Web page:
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The City with the Hill

Washington, D.C., nation's capital and political nerve center, is a diverse and lively city recommended for its dynamic job market, livable neighborhoods, and copious cultural resources.

Washington, D.C., is nothing if not a government town, but the nation's capital is also much more. Alongside the pundits and politicos, people of every stripe work and play in this city as rich in art, greenery, and nightlife as it is in political intrigue.

Despite some rocky moments - including devastating race riots in 1968 - the world's first planned capital now thrives as an eminently livable locale. Among its assets are appealing neighborhoods; reliable public transportation; free world-class museums; one of the largest urban parks in the country; and annual events such as July 4th celebrations and the Cherry Blossom Festival.

Young people are integral to the fabric of district life, as they hold the majority of jobs that make the wheels of this city turn and maintain the diverse vitality of its recreation and nightlife. While much of the work recent graduates do involves assisting the city's power brokers - whether in government, nonprofit, law, or other industries - there are ample opportunities to distinguish oneself professionally, pursue career advancement, and contribute to effective change.


Dupont Circle

Adams Morgan

Columbia Heights

Capitol Hill

Arlington, Virginia

Do YOU live in Washington, D.C? Tell us about it.


D.C. is a relatively small city, easy to navigate, and good for walking. An efficient Metro system goes to many areas, and a network of bus lines covers the remainder. Metro fares are graduated by distance, so in central areas travel is affordable.

You do not need a car, particularly with the wide availability of car-sharing programs such as Flexcar and Zipcar. Bike riders are not abundant, although some roads now have bike lanes.

Local Lingo

Right smack in the middle of the east coast, Washington is purposely not northern or southern, and the local lingo reflects that. The accents run the gamut in America's capital, with representatives from all over the country. There is, however, a vocabulary of words specific only to people in DC, many of whom have government jobs in addition to proximity to The Hill (where the federal buildings are) in common.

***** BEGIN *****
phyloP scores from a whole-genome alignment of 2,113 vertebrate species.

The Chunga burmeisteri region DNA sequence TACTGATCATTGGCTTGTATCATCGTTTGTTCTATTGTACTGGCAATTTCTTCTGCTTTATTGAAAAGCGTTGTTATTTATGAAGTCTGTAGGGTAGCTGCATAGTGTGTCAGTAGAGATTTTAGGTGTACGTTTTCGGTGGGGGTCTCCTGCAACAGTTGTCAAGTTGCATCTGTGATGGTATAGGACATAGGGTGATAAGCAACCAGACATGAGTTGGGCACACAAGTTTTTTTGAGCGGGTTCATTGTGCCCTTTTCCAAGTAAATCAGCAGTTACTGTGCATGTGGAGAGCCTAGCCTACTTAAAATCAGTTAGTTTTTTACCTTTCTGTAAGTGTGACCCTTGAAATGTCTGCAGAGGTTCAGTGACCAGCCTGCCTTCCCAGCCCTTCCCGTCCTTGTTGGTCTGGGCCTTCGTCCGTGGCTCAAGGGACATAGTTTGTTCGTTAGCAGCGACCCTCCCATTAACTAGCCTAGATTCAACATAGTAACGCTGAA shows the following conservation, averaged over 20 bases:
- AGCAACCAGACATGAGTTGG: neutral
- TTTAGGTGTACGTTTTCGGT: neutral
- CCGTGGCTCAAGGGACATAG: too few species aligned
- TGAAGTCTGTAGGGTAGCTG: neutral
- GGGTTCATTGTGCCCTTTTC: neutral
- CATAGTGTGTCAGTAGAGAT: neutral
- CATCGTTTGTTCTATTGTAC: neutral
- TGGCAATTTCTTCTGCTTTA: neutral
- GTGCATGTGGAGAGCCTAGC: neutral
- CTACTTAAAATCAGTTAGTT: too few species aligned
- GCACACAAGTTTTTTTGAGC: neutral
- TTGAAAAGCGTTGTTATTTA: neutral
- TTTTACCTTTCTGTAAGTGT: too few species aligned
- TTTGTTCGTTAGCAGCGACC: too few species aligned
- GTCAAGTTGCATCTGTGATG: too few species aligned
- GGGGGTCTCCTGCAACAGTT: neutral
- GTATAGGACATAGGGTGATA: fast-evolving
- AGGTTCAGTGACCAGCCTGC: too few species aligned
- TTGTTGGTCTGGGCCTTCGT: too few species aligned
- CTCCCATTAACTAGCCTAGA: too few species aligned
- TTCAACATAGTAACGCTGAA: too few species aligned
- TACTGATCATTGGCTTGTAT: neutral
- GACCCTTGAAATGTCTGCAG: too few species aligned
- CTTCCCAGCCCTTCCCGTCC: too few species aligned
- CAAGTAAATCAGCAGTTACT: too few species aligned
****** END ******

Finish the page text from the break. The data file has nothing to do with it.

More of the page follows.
The Hill is also used as a metonym to refer to Congress as a body and its goings-on. You might hear phrases such as "the Hill is dithering on this issue", or "I have to go testify on the Hill today", meaning speak before Congress as an expert on a certain issue.
To understand anything going on in DC, you need a basic vocabulary of government acronyms. It is alphabet soup in this town, and a knowing a few letter-combinations will keep you from confusion. These are some of the most frequently used: DOJ (Department of Justice), DOD (Department of Defense), DOS or "State" (State Department, not "Department of State"), USAID (US Agency for International Development), USDA (US Department of Agriculture), DHS (Department of Homeland Security), DEA (Drug Enforcement Agency), EPA (Environmental Protection Agency).

Staffers are the people who work in the offices of Congress, doing research, public relations, campaigning, administration, scheduling, and other tasks necessary for the work of governing the country. Each Senator, Representative, and congressional committee has an office manned by these staffers, who tend to be young, ambitious, poorly paid, and willing to work long hours.

Several blocks south of Dupont Circle is a street with a reputation that precedes it. Some may remember K Street from the 2003 HBO show of that name, which focused on the power-brokering action of the many think tanks, lobbyists, and law firms that reside here. The term "K Street" serves as a metonym for the lobbying industry, as in "K Street has been pushing this bill forward from the start."

The Beltway, also known as I-495, is a highway that circles the city, cutting through the suburbs in Maryland and Virginia. Referring to something as "inside the beltway" means either that it is located in DC or that it is related to federal politics and political culture. The chronically congested "outer-loop" and "inner-loop" refer to the lanes going either direction-guess which is which.

Federal Government-all branches

Washington Post
Gallup Organization

The official city website

Huge link database about everything from where to have your laundry done to local school info
DC Society of Young Professionals

What do you love about working here?
There is always something happening, always a lecture or show.
Jen, 26
Knox College and Indiana University, Editor

Katherine Gustafson A D.C.-area native and resident of Adams Morgan, Katherine Gustafson works as a journal editor and freelance writer.
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